The traditional Haggadah with the red and yellow cover is chock full of rabbinical and Talmudic commentary that’s so boring and, frankly, pointless. Several years ago, Elvi took it upon herself to edit a Haggadah for our family, and it’s a great hit. It covers all the salient points of the holiday, keeps all prayers and parts of the seder, adds songs, but disperses with the tedious debates.
It’s a big hit, and is spreading. Maybe we should publish it….
All that is preamble, really, to Passover 2.0, “Moses is Departing Egypt: A Facebook Haggadah“. It’s a hoot.
Our own departure was ridden with minor plagues, but I weathered them well. We got in the Continental line at Trudeau/Dorval airport and an airline rep for Northwest asked us if we were on the 6:00 a.m. flight to Detroit. I knew we were on a 6:00 flight, but I didn’t know our intermediate destination. He asked us to follow him to the Northwest line. I thought it was odd, since I knew we were flying Continental, but it was 5:00 a.m. and I hadn’t slept at all that night. So we followed him.
Of course, the Northwest system couldn’t find our flight, and neither could the extremely fetching counter lady at the Northwest desk. The original Northwest guy figured out that I’m an idiot and redirected us to the Continental desk, but told us to use the first-class line to avoid the queue.
At the Continental desk, the same fetching lady took care of us, She explained she works for both airlines. It was, however, her first week, possibly day, on the job and it took a while and the help of two other agents to get us checked in. I didn’t mind.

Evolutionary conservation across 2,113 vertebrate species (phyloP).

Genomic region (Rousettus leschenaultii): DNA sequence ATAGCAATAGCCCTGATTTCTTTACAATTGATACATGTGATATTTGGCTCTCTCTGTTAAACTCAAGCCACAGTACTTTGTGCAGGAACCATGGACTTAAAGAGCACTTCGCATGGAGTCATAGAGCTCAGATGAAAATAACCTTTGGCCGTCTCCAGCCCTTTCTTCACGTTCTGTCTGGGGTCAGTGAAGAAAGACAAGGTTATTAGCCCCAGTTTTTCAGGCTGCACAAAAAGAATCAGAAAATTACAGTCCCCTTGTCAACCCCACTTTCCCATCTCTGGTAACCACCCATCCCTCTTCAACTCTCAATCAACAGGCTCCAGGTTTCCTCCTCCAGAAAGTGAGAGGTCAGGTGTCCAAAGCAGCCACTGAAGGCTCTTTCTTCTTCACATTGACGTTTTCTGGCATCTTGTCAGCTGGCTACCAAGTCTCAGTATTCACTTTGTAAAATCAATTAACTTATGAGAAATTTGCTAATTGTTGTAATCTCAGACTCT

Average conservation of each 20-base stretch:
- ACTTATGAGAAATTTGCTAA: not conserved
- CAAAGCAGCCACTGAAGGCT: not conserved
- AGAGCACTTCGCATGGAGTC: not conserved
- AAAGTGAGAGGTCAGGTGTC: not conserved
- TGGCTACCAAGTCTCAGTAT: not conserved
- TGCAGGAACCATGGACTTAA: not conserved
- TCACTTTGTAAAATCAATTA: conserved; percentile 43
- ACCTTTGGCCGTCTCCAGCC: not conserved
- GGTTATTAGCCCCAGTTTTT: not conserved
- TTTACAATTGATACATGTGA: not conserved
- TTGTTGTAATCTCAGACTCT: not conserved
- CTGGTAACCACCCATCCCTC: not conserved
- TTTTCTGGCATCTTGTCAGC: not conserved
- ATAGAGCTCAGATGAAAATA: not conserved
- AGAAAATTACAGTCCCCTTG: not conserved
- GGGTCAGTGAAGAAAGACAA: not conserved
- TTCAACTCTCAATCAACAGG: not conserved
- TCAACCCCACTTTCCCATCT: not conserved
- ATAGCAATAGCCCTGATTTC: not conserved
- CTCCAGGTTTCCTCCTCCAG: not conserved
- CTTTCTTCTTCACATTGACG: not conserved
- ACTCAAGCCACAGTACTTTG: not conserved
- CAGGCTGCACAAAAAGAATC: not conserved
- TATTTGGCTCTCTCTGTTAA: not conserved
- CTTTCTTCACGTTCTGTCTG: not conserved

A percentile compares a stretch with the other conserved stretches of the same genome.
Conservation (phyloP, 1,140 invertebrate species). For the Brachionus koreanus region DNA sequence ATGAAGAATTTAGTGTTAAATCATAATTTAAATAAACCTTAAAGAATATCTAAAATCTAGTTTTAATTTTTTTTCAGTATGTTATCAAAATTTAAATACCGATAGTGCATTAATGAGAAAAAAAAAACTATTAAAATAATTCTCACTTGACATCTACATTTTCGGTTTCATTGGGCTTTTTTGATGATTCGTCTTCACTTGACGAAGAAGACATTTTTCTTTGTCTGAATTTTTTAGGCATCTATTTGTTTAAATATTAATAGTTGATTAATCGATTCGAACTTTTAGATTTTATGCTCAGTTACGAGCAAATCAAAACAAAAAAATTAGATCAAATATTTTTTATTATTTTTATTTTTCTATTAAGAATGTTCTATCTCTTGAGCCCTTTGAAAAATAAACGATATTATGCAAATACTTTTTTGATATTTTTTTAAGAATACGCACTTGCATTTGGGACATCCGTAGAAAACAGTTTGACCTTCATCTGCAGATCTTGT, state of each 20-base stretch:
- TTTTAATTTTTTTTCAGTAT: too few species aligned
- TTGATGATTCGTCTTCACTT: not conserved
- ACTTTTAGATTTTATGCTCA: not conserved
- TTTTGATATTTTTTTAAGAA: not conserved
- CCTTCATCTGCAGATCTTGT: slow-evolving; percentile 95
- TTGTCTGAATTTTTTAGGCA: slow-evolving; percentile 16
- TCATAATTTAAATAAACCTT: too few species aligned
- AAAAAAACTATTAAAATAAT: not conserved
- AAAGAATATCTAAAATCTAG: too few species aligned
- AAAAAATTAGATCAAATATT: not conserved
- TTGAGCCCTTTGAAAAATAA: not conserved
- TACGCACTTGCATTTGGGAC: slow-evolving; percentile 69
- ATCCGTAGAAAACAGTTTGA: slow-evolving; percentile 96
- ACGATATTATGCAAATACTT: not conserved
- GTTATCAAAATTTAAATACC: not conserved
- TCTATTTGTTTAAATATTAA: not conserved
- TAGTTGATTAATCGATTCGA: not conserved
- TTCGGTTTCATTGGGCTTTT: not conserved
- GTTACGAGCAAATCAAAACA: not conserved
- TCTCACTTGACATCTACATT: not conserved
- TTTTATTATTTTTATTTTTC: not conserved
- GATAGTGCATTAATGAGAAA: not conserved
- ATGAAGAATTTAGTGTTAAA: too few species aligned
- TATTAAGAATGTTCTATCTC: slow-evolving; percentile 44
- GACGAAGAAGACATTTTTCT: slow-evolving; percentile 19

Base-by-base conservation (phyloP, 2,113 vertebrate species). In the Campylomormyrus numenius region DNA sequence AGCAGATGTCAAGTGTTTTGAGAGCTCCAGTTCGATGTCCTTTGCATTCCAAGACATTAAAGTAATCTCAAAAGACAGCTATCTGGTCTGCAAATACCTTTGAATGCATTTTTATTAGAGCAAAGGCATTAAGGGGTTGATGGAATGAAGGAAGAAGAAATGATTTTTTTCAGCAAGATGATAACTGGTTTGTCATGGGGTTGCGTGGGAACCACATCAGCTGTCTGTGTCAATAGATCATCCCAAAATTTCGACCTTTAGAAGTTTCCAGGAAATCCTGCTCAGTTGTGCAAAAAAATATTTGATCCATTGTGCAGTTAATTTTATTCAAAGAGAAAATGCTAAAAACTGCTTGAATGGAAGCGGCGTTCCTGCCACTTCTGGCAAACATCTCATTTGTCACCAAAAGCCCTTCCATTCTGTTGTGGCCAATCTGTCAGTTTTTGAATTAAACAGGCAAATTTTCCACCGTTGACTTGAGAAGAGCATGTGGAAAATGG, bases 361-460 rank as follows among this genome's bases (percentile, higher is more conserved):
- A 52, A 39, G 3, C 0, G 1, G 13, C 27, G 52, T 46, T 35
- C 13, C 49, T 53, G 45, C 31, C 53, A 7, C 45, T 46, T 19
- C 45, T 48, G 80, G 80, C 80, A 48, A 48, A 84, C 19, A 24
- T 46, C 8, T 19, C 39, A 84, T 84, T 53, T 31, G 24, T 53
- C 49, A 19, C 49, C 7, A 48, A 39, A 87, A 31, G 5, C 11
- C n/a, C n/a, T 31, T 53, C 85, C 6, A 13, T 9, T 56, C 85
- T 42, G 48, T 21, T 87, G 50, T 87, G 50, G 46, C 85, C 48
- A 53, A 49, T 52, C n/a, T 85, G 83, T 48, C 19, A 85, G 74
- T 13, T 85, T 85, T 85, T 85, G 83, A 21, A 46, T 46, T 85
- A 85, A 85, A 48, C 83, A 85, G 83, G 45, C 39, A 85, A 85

US Customs provided the next delay. A couple two spots ahead of us in the line for our official proved a little too suspicious and the agent (officer?) took a while interviewing them before personally guiding them to the interrogation and strip-search chamber. When it was our turn, he sent us right through without asking to see the pointless permission slip I need to carry to “prove” Elvi allows me to take the kids across the border.
We switched planes in Cleveland, as it turned out, and only had to wait about 37 seconds to board our next flight. The timing was unusually perfect, but we had one more delay to wait out. About 15 minutes out of Houston, a passenger on our plane fell ill two rows ahead of us. There was a doctor on board, and a nurse, and fortunately the emergency wasn’t too serious. From what I overheard, I suspect the patient was a diabetic with low blood sugar. Upon docking at the gate in Houston, we had to wait for the paramedics to remove the patient before we could debark.
More on this vacation later, perhaps. There’s not much to write about – and that’s a good thing.